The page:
Blaming the Elf

by —28 November 2018

Finding the spirit of Christmas

I really cannot be held responsible for the decisions I make, or the words that come out of my mouth during the holidays. I blame candy canes, hot cocoa and the elf that enters my head around Thanksgiving and doesn’t leave until Jan. 2.

This little elf, delirious on a sugar high, once said, “We don’t need a tree this year.” Oh, little elf, what were you thinking? That we were too busy? That adults could gather around a pile of presents, presents that had been generously sprayed with evergreen room freshener, and pretend the lights were gently flickering? That no one would notice?

Well, little elf, you were wrong! It seems everyone noticed because on Christmas Eve every friend and family member brought in a tree of some sort. We had a balloon tree, a grocery store Norfolk Pine and a rather tragic ceramic tree that had been abandoned to the clearance rack. Someone brought a bough from their tree, and my husband, always sentimental, stopped and bought the last real tree from a man who was out of spirit, but not out of holiday hot toddy.

Not having a Christmas tree turned into a parade of holiday frippery, complete with laughter and the miracle of the holidays, giving with nothing but a pure heart. Maybe the little elf was onto something.

Another year, living in an empty nest for the first time, I said, “We should have a day of quiet, just you, me, a fire and a couple of good books.” Perhaps the little elf was depressed at the time because this idea, while sweet, was misguided. We started the fire, arranged the furniture “just so” and quietly exchanged books. Dramatic mystery for him, a historical biography for me.

Readers can only read for so long — they must go for a walk, have a nibble, and accept the phone calls from family far and near. None of those things are so bad, but in the middle of the day, as we passed window after window full of familial gaiety, we realized we missed being “the holiday house.” We missed the crunch of wrapping paper underfoot and the chaos of cooking a dinner with all the trimmings, especially when we realized the idea of not cooking meant there was no pumpkin pie for breakfast the next day. My elf really does need to avoid post-cocoa decisions.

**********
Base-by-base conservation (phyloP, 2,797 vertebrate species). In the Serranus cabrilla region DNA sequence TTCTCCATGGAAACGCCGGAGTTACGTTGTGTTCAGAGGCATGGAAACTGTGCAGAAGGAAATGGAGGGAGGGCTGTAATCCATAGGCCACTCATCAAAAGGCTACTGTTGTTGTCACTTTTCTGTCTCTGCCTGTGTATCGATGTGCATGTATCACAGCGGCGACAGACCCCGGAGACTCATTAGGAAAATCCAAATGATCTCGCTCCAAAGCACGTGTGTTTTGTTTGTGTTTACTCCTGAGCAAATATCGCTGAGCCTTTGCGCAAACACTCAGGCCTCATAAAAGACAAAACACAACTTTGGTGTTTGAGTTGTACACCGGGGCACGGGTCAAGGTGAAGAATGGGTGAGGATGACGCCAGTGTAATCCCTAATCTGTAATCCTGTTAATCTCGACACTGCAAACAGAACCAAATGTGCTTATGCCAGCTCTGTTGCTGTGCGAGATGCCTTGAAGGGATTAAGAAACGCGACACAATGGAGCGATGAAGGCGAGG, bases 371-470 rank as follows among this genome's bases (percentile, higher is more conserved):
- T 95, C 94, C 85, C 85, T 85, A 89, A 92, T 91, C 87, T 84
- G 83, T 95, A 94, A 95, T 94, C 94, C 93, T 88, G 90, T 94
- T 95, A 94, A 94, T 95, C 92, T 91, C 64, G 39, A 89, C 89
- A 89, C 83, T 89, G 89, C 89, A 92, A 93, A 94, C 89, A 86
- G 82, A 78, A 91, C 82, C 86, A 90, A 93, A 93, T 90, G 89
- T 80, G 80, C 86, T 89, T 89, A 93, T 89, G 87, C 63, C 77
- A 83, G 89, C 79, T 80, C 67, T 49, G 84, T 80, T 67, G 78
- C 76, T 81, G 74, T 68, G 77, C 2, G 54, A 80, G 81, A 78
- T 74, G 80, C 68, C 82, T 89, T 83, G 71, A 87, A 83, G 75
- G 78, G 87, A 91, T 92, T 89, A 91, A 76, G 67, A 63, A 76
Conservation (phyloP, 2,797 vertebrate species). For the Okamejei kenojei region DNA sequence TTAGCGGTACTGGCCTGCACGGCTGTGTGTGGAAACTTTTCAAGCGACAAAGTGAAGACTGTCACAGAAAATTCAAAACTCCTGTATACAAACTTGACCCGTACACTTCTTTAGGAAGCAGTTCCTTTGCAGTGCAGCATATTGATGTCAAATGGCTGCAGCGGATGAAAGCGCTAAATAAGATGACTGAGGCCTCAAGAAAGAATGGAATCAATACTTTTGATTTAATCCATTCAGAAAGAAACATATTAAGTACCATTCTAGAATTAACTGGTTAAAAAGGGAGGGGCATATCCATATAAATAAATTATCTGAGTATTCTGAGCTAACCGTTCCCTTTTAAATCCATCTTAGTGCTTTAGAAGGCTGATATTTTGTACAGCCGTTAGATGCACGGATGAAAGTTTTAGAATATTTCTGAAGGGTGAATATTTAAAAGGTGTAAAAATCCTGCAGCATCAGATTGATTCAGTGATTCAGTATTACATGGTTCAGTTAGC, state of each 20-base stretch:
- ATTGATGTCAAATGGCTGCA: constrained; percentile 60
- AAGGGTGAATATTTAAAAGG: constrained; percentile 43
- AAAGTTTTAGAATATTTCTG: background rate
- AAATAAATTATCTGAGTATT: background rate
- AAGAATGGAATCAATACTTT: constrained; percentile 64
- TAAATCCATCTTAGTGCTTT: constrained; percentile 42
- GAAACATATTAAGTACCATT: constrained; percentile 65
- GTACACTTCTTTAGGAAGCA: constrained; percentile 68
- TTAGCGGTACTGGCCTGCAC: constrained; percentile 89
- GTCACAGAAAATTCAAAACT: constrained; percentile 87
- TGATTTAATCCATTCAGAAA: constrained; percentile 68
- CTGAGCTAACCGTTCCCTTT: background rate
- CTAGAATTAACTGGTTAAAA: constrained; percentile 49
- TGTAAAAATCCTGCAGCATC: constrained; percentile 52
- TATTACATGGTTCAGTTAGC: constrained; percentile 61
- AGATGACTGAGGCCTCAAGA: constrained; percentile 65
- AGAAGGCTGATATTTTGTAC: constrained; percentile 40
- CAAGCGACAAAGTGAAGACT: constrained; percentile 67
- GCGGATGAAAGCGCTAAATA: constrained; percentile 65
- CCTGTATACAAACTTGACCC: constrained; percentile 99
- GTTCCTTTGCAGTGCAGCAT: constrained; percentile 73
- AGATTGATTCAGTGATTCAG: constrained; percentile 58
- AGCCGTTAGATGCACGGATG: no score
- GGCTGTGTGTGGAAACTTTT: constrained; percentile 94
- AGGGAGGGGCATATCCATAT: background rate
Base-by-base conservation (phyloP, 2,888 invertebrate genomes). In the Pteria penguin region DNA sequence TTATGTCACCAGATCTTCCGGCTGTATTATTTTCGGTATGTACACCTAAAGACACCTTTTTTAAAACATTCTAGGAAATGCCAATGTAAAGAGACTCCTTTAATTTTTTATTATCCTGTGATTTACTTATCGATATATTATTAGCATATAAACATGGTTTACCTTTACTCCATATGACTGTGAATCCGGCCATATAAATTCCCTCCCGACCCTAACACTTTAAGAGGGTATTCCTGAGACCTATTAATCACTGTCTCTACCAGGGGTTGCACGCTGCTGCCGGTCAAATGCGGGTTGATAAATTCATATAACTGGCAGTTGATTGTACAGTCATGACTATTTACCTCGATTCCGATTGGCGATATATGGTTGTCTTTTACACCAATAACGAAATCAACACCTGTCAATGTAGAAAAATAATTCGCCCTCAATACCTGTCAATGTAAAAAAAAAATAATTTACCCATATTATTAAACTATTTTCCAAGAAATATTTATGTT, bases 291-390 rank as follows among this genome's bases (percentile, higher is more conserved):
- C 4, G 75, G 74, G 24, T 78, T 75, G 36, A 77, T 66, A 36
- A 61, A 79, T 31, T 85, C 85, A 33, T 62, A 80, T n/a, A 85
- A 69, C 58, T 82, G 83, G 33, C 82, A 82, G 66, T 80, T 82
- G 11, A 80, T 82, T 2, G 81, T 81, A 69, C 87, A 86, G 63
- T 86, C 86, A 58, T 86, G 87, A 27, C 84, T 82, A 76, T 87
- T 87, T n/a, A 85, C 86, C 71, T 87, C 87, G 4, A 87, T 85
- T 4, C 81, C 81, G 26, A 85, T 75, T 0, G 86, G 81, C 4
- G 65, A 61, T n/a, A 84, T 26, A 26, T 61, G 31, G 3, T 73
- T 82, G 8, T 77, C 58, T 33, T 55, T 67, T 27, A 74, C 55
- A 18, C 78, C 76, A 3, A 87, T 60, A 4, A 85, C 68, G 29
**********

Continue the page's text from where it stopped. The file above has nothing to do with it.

That decision, to celebrate quietly at home, also led to the next one — to go to the store and invite complete strangers, the lone stragglers, to come to a makeshift dinner.

I know. You just said, “Wow, they are so kind!” — perhaps with a little sigh and a commitment to do just that yourself. Before you get too carried away, here is the rest of the story. The first person I asked, with a lilt in my voice and a Fa-la-la-la-la in my heart, said, “What are you serving?” Well. Hmm. I hadn’t expected to be judged by my menu, but he had ideals.

Turns out, my world-famous potato soup was not going to cut it. Undeterred, I asked someone else, someone who looked lonely, with a basket of Hormel Chili and a magazine. She said they were gifts and to mind my own business. OK, so this was not quite the “Miracle on 34th Street” kind of dinner I had in mind. I went home with a new commitment to embrace peace and started on my Christmas letter for the next year.

OK, who am I kidding? It was for the current year.

I like to say, “I have not yet begun to procrastinate,” when it comes to things like Christmas letters and closet cleaning.  To get in the mood, we opened the cards that had arrived for the holiday, read the letters aloud in front of the crackling fire and reveled in the joy and absolute half-truths our friends and families shared. When Paul, my husband, picked up a letter that was easily half an inch thick, I said, “Who in the world thinks their life is THAT interesting?” He answered, “My mom.”  OK. Hmm. “Don’t tell her I said that,” I said as he dialed her number, laughing.

The letter turned out to be holiday memories from her and her siblings. Instead of gifts, they decided to treat their family to bits of themselves — stories of childhood, parenthood, stolen kisses and a gingerbread recipe. Those stories filled the room, our hearts, and made a quiet holiday a perfect holiday.

Because of their words, we shared our own stories of ice skating and snowshoeing to a cabin in the woods, gifts and favorite uncles. Their words helped us to find our words, stories we’d never thought to share and memories we didn’t want to lose, like the roaring fireplace in the cabin in the woods that was so hot it ignited the woodpile beside it. That year the little elf was most thankful for a simple bucket of water!

I am sitting in a City Brew today, writing this story for you. There are people having quiet conversations, the smell of coffee fills the air and the hope of a perfect holiday season wafts in front of me. Over the years of racing my siblings to the tree, leaving flour footprints by the fireplace for my daughter, and watching in wonder as people cry when we sing them Christmas carols, I have come to anticipate the experiences, not the gifts, to try to give the love not get lost in the hype, and to know, with each light on the tree, each mistake my overexuberant elf makes, that the holidays are like the best of days.

These days are time for family, time for quiet and chaos, time for reflection and generosity. It’s time for healing, for laughing, for grieving and for living.

If I could give one gift to you, my dear reader, it would be your perfect day, your favorite food, your loved ones gathered round with warmth and Christmas miracles. I would give you the moments, the experiences, and the memories you can send, in bulging envelopes, to your children, when they need them most.  I would give you what you deserve. Love. Peace. Joy.

 

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